Evans makes clear that using the ubiquitous language between in conversations with domain experts is an important part of testing it, and hence the domain model. He also stresses that the language (and model) should evolve as the team’s understanding of the domain grows.

–Martin Fowler

Eric Evans coined the term DDD, let’s quote him:

By using the model-based language pervasively and not being satisfied until it flows, we approach a model that is complete and comprehensible, made up of simple elements that combine to express complex ideas.

Domain experts should object to terms or structures that are awkward or inadequate to convey domain understanding; developers should watch for ambiguity or inconsistency that will trip up design.

–Eric Evans

See below a sample of ubiquitous language usage in the real-world. We end up with clean and readable code:

The TrainTrain Code Base

To explain and demonstrate the rule, we’ll conduct our experiment on the TrainTrain code base.

This OSS code base has been developed by Bruno Boucard and Thomas Pierrain from 42Skillz, a French consultancy company specialized in DDD and developers coaching. TrainTrain has been developed in order to illustrate concretely most of DDD concepts (including Ubiquitous Language) in a session named How To Distill The Core Domain From Your Legacy App (Live Coding). In this session, a legacy version of the code is live-refactored to a DDD-compliant version. It has been performed both at Explore DDD 2017 (Denver, Sept 2017) and DDD Europe 2018 (Amsterdam, Jan 2018).

We worked with Bruno and Thomas to develop this first rule related to DDD and we expect that more rules will follow from this collaboration.

The Rule

See below the full source code of the new rule named DDD ubiquitous language check that can be found in the rule group Naming Convention. This rule is disabled by default because before using it, the user must customize both:

  • The core domain namespace name (by default set to “TrainTrain.Domain”)
  • The vocabulary list

The idea is to centralize in this rule source code the vocabulary. The rule then checks that all code elements defined in the core domain namespace are named with one or several terms found in the vocabulary list. Code elements checked include classes, enumerations, structures, interfaces, methods, properties and fields. If a term needs to be used both with singular and plural forms, both forms need to be mentioned, like Seat and Seats for example.

The NDepend rule system makes easy to modify the source code of an existing rule. There is no Visual Studio project to create and store, no NuGet package to reference, no assembly to compile, version and maintain, no integration. Just textual edition with code completion, API documentation and live result while editing, and then Ctrl+S, that’s it. As a consequence, the NDepend rule system is well suited to implement such rule that must be customized with some user data before usage.

Notice that this rule relies on the new NDepend API method ExtensionMethodsString.GetWord(this string identifier). This method extracts words from code identifiers. For example from the field identifier _seatsRequestedCount it extracts the 3 words seats, Requested, Count. To be compliant with the vocabulary list, we then set the first char to upper, for example seats becomes Seats.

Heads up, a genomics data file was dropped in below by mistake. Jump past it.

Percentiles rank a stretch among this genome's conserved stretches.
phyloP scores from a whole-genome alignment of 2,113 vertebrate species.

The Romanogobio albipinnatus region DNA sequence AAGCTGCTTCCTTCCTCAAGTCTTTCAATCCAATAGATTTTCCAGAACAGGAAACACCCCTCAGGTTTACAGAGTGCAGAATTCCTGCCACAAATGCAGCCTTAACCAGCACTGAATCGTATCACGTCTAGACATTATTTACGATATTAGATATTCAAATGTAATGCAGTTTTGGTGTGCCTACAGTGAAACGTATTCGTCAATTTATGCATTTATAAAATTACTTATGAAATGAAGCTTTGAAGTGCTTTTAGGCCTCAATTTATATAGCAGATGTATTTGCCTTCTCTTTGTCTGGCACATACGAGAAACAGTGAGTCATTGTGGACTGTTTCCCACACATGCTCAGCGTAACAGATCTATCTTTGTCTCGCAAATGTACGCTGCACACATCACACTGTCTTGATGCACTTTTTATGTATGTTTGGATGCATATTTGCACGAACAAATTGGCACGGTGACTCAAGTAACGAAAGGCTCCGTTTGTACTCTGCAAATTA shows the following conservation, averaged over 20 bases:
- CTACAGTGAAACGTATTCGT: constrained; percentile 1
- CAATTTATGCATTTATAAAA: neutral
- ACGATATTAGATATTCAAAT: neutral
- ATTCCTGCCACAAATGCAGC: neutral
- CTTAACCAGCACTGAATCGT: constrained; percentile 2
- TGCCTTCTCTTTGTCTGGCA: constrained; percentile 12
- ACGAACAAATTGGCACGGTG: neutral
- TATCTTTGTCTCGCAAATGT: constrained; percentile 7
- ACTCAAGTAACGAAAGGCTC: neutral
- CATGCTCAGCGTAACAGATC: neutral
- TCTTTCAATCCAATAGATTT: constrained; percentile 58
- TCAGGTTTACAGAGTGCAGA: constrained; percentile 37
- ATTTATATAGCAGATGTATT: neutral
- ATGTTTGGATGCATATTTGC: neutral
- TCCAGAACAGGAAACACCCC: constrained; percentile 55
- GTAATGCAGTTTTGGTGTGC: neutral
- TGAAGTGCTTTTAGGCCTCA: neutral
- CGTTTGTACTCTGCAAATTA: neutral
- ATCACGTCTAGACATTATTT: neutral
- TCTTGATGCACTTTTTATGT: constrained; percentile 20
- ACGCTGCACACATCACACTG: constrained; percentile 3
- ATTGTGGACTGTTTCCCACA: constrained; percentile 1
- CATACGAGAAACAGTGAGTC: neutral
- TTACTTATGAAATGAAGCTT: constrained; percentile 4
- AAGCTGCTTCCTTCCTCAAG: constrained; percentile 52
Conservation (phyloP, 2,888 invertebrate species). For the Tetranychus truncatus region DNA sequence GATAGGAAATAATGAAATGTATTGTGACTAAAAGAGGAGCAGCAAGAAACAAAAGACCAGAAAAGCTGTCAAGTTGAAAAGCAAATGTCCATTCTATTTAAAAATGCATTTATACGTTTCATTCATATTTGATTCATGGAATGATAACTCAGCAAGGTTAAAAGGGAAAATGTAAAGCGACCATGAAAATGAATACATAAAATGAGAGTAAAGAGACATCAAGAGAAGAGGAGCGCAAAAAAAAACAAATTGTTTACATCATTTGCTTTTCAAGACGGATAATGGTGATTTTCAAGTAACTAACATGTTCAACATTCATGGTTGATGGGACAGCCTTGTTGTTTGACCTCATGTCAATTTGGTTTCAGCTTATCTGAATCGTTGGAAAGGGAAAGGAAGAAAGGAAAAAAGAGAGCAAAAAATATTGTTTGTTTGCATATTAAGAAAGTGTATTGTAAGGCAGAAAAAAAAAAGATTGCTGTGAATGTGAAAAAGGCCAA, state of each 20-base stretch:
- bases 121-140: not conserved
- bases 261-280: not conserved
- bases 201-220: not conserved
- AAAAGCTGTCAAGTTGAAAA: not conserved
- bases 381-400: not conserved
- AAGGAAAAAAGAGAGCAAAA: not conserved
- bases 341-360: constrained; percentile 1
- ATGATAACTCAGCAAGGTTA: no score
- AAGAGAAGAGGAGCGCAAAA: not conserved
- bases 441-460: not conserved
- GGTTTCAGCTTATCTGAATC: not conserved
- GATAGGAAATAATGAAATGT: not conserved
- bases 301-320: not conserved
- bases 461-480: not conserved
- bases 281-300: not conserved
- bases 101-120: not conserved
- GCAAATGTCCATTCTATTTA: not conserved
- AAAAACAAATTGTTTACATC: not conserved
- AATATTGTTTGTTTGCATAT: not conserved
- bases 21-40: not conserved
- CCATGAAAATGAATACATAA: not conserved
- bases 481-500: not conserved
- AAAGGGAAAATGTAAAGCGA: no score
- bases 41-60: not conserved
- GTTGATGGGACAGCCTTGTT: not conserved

Running the Rule

See below a screenshot on running this rule on a TrainTrain version. An issue is spotted on a core domain class named TreasholdCapacity. Both words are reported in the column wordsNotInVocabulary because both words are not in the vocabulary list. Moreover the word Treashold has a typo. At this point, to fix this issue:

  • either this class should be renamed with existing core domain vocabulary words
  • either these words should be added to the vocabulary list (with the typo fix)


DDD is nowadays a popular concept. We are proud to innovate with a static analysis code rule related to DDD. We have plans for more DDD related rules and we would like to hear both your feedback on using this rule, and your needs for more DDD related rules.


New .NET Core 2.1 and ASP.NET Core 2.1 APIs

.NET Core 2.1 and ASP.NET Core 2.1 Preview1 have just been released (see here the official announcement) and we are going to explore new APIs in this post. We’ll found out many of the new features announced in the .NET Core 2.1 Roadmap and ASP.NET Core 2.1 Roadmap on the MSDN blog.

We just released NDepend v2018.1 and we took a chance to support analysis of .NET Core 2.1 and ASP.NET Core 2.1 applications. NDepend is often deemed as the Swiss-Army Knife for .NET developers thanks to its code query language (CQLinq). CQLinq can be used to write code rules, quality gatestrend code metrics, explore dependencies or advanced code search. One thing CQLinq excels at is exploring the diff between two snapshots of a code base. Exploring new APIs is a sub-task of exploring what was changed. Let’s harness this capability to explore new .NET Core 2.1 APIs.

New .NET Core 2.1 Preview1 APIs

We could have downloaded sources files of both .NET Core 2.1.0 Preview1 and 2.0.0, recompile and then do the diff. Instead, since NDepend can analyze raw assemblies even without sources available, we compared assemblies in these two folders: